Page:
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All Publications

  • Slow-rising and fast-falling dopaminergic dynamics jointly adjust negative prediction error in the ventral striatum. The European journal of neuroscience Shikano, Y., Yagishita, S., Tanaka, K. F., Takata, N. 2023


    The greater the reward expectations are, the more different the brain's physiological response will be. Although it is well-documented that better-than-expected outcomes are encoded quantitatively via midbrain dopaminergic (DA) activity, it has been less addressed experimentally whether worse-than-expected outcomes are expressed quantitatively as well. We show that larger reward expectations upon unexpected reward omissions are associated with the preceding slower rise and following larger decrease (DA dip) in the DA concentration at the ventral striatum of mice. We set up a lever press task on a fixed ratio (FR) schedule requiring five lever presses as an effort for a food reward (FR5). The mice occasionally checked the food magazine without a reward before completing the task. The percentage of this premature magazine entry (PME) increased as the number of lever presses approached five, showing rising expectations with increasing proximity to task completion, and hence greater reward expectations. Fiber photometry of extracellular DA dynamics in the ventral striatum using a fluorescent protein (genetically encoded GPCR-activation-based-DA sensor: GRABDA2m ) revealed that the slow increase and fast decrease in DA levels around PMEs were correlated with the PME percentage, demonstrating a monotonic relationship between the DA dip amplitude and degree of expectations. Computational modeling of the lever press task implementing temporal difference errors and state transitions replicated the observed correlation between the PME frequency and DA dip amplitude in the FR5 task. Taken together, these findings indicate that the DA dip amplitude represents the degree of reward expectations monotonically, which may guide behavioral adjustment.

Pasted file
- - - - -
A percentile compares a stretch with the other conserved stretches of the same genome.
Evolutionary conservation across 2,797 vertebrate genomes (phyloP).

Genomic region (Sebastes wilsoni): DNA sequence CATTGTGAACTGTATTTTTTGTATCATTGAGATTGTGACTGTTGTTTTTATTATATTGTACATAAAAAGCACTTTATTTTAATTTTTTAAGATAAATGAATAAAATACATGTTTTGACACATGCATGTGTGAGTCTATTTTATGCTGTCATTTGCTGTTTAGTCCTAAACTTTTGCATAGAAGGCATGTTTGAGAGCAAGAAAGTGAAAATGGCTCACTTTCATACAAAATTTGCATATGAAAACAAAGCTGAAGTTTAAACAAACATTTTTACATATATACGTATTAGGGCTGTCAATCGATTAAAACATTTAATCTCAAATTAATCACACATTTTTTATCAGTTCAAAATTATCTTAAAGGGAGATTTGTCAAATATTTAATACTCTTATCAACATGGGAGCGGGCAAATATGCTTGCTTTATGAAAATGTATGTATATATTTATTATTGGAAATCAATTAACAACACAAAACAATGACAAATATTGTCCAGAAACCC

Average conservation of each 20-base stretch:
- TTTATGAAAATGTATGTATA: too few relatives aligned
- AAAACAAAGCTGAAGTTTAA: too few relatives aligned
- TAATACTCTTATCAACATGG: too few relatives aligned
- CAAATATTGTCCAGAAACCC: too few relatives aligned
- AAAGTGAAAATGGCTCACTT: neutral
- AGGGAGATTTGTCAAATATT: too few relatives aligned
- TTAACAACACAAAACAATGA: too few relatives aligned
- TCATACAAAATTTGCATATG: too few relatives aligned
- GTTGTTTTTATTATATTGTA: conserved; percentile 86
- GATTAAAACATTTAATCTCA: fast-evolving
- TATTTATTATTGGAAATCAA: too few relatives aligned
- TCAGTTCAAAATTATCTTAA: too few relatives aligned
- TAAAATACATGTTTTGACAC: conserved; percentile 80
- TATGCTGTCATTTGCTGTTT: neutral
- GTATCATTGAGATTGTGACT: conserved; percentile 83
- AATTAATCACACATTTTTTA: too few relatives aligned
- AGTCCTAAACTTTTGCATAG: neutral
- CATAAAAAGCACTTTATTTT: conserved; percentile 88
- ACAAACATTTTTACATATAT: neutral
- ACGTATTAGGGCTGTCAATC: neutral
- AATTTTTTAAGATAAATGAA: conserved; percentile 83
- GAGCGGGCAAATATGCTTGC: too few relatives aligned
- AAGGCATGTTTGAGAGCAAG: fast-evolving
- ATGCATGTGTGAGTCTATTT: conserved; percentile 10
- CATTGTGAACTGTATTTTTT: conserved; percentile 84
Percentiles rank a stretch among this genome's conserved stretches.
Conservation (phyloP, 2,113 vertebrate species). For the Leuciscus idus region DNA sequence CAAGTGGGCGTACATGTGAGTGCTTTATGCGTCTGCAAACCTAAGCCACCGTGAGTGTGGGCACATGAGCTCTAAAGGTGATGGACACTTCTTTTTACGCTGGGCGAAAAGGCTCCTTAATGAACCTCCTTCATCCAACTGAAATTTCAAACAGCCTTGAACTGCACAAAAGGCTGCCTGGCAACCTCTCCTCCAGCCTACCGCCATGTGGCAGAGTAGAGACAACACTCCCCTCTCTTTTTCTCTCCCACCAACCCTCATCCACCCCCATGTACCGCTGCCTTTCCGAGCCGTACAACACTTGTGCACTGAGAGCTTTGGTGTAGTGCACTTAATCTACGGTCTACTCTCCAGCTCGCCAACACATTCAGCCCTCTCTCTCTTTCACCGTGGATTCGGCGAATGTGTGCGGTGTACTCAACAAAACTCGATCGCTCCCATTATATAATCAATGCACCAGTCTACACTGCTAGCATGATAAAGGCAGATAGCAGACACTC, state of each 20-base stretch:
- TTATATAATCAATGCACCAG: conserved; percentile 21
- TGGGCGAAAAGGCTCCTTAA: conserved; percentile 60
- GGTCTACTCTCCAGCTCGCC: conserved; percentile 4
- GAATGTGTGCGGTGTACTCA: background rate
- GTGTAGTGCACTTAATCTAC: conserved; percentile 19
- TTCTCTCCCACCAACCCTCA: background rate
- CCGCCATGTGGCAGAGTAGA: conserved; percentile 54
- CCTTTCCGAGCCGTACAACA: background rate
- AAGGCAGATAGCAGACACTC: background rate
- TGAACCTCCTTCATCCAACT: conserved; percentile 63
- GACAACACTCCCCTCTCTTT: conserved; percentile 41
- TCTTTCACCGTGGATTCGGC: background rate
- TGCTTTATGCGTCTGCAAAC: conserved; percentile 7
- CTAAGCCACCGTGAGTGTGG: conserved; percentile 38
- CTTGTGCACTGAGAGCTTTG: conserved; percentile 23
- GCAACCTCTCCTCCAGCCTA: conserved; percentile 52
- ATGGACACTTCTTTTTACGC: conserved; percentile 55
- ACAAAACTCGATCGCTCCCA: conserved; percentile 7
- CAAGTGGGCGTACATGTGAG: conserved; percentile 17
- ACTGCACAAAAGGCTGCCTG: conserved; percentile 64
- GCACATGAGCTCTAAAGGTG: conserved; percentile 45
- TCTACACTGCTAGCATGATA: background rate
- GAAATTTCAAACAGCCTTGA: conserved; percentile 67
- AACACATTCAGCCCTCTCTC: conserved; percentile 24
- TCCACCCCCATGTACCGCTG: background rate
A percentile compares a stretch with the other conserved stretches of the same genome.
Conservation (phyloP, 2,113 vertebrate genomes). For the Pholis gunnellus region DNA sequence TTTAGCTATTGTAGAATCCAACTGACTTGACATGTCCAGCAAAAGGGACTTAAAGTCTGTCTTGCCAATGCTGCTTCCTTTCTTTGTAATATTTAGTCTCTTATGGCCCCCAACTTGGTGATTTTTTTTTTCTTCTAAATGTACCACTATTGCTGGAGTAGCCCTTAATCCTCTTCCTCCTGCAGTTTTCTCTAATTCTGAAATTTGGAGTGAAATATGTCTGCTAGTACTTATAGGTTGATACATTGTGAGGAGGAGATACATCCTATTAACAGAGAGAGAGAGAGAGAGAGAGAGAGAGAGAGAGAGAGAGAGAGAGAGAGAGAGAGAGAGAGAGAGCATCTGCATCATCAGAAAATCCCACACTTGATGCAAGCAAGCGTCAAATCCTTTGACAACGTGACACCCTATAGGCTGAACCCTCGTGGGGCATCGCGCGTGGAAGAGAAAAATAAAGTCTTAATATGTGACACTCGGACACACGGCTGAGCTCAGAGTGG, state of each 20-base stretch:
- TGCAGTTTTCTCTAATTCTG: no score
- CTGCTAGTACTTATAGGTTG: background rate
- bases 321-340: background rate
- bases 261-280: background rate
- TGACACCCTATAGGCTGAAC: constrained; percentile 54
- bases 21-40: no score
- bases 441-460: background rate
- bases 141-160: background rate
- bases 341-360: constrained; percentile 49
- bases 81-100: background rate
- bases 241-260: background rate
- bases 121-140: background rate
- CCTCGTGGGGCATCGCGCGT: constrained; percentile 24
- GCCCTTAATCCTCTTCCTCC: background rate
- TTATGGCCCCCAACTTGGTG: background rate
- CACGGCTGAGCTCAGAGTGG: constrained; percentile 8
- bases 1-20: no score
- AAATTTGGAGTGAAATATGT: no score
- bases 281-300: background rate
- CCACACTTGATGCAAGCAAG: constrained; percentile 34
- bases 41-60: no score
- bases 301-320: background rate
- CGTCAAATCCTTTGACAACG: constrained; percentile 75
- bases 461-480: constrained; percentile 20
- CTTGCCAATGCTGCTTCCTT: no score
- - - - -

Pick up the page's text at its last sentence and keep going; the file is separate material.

View details for DOI 10.1111/ejn.15945

    View details for PubMedID 36843200

  • A reinforcement learning model with choice traces for a progressive ratio schedule. Frontiers in behavioral neuroscience Ihara, K., Shikano, Y., Kato, S., Yagishita, S., Tanaka, K. F., Takata, N. 2023; 17: 1302842


    The progressive ratio (PR) lever-press task serves as a benchmark for assessing goal-oriented motivation. However, a well-recognized limitation of the PR task is that only a single data point, known as the breakpoint, is obtained from an entire session as a barometer of motivation. Because the breakpoint is defined as the final ratio of responses achieved in a PR session, variations in choice behavior during the PR task cannot be captured. We addressed this limitation by constructing four reinforcement learning models: a simple Q-learning model, an asymmetric model with two learning rates, a perseverance model with choice traces, and a perseverance model without learning. These models incorporated three behavioral choices: reinforced and non-reinforced lever presses and void magazine nosepokes, because we noticed that male mice performed frequent magazine nosepokes during PR tasks. The best model was the perseverance model, which predicted a gradual reduction in amplitudes of reward prediction errors (RPEs) upon void magazine nosepokes. We confirmed the prediction experimentally with fiber photometry of extracellular dopamine (DA) dynamics in the ventral striatum of male mice using a fluorescent protein (genetically encoded GPCR activation-based DA sensor: GRABDA2m). We verified application of the model by acute intraperitoneal injection of low-dose methamphetamine (METH) before a PR task, which increased the frequency of magazine nosepokes during the PR session without changing the breakpoint. The perseverance model captured behavioral modulation as a result of increased initial action values, which are customarily set to zero and disregarded in reinforcement learning analysis. Our findings suggest that the perseverance model reveals the effects of psychoactive drugs on choice behaviors during PR tasks.

    View details for DOI 10.3389/fnbeh.2023.1302842

    View details for PubMedID 38268795

    View details for PubMedCentralID PMC10806202